The reason is the following. As the marginal utility of liquid assets (say, money and short-term safe government bonds) raises above that of current consumption and other assets, and the ZLB binds interest rates from reaching their (negative) equilibrium level, QE amounts to the central bank buying less-liquid long-term assets in exchange for reserve money, supposedly bringing the marginal utility of the former into equality with that of liquid assets and below that of riskier assets. QE, thus, pressurizes safe asset prices as it seeks to raise the relative attractiveness of riskier assets. Yet, under liquidity preference dominance (Landau’s safety trap) and a binding ZLB, agents absorb any amounts of reserve money created and hold on to them without changing their consumption and investment plans: the policy-induced reduction in the nominal interest rates on less-liquid long-term assets is not (and cannot be) large enough to prop up the marginal utility from holding risky assets. The only way to ensure QE success is, as Nick Rowe provocatively puts it, for the government-owned central bank to “move towards communism”, where the state purchases and owns all the assets in the economy…[5]

Acting irresponsibly

Assume the central bank commits to being “irresponsible” (Krugman 1998) and to doing “whatever it takes” to drive the economy out of secular stagnation. Under ZLB, it undertakes to execute QE to inject additional reserve money balances into the economy with a view to increasing the marginal utility of consumption and capital asset holdings by raising inflation expectations. The question is: what are the channels available for QE to influence inflation expectations?

  • First, to the extent that the central bank purchases massive amounts of illiquid assets, and commits to holding onto them perpetually (eventually rolling over all maturing debt assets), QE policy actually becomes “helicopter money” policy and can impact spending decisions through the fiscal lever (see below).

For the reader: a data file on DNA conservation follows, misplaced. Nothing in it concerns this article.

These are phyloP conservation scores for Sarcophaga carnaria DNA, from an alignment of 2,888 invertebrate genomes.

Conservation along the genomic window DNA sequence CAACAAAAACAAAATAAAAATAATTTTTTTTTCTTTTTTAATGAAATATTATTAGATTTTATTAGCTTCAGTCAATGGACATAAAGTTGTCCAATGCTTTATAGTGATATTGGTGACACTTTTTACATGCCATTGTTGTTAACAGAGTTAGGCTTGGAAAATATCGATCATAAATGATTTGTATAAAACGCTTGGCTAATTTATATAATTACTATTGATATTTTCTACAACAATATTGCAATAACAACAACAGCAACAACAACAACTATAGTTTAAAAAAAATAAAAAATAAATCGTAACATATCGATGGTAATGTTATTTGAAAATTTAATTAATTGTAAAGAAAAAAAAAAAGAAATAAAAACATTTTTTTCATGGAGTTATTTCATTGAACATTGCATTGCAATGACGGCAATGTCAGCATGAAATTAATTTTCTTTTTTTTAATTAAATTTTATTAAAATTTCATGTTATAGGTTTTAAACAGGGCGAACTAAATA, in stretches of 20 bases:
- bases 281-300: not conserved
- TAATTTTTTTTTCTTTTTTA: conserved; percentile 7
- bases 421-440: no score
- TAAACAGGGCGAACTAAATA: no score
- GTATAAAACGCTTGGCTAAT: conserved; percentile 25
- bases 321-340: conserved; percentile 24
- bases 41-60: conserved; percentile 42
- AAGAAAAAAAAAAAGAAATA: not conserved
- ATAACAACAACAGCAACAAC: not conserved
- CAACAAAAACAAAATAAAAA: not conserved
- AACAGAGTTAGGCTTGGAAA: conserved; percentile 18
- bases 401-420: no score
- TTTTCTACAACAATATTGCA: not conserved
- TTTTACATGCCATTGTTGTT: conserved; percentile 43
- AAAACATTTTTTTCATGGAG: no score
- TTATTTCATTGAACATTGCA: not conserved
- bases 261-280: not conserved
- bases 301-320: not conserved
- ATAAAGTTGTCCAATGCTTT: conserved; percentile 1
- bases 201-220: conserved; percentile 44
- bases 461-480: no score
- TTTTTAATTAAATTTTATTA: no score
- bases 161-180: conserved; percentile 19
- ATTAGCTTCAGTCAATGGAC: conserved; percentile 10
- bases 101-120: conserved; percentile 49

• Second, short of this twist in policy, the central bank is left without effective channels. Take consumption first: as nominal interest rates are pushed down to their lower bounds, intertemporal consumption cannot be affected by them. [6] The alternative would be for the central bank to affect expected sales and sales prices, but this would require it being able to affect consumption: a vicious circle. Look next at investment: in order to stimulate investment demand at the ZLB, the central bank should seek to raise the marginal utility of capital assets relative to other assets. [7] But this, too, requires future expected sales and sale prices to go up. The central bank should therefore stimulate intertemporal consumption; yet, as just discussed, it is unable to do so.

The conclusion is that QE is ineffective under strong liquidity preference, unless it is supported by fiscal policy as discussed next.

Helicopter money

On the wake of Bernanke (2002), various authors have defended helicopter money (HM) as the most effective macro policy tool for economies in deep recessions. [8] HM drops can provide newly created money directly to households and private businesses, or the government, without generating new (public or private) debt, in order to stimulate spending. Since central banks have generally no mandate to give money away (they can only exchange one asset for another), HM drops need to be backed by the budget-approval process and must essentially involve fiscal policymaking decisions (Grenville 2013). The advantage of this monetary cum fiscal policy instrument is to provide new purchasing power directly to (private or public) agents who are best placed to spend it immediately.

Today, the concept of HM refers to money creation operations intended to support aggregate demand by financing public spending or tax reduction programs. Buiter (2014) evaluates HM effectiveness through a formal model, and identifies the conditions under which it boosts aggregate demand. One of these conditions is the irreversibility of the new money base stock creation, which constitutes a permanent addition to the total net wealth of the economy. [9]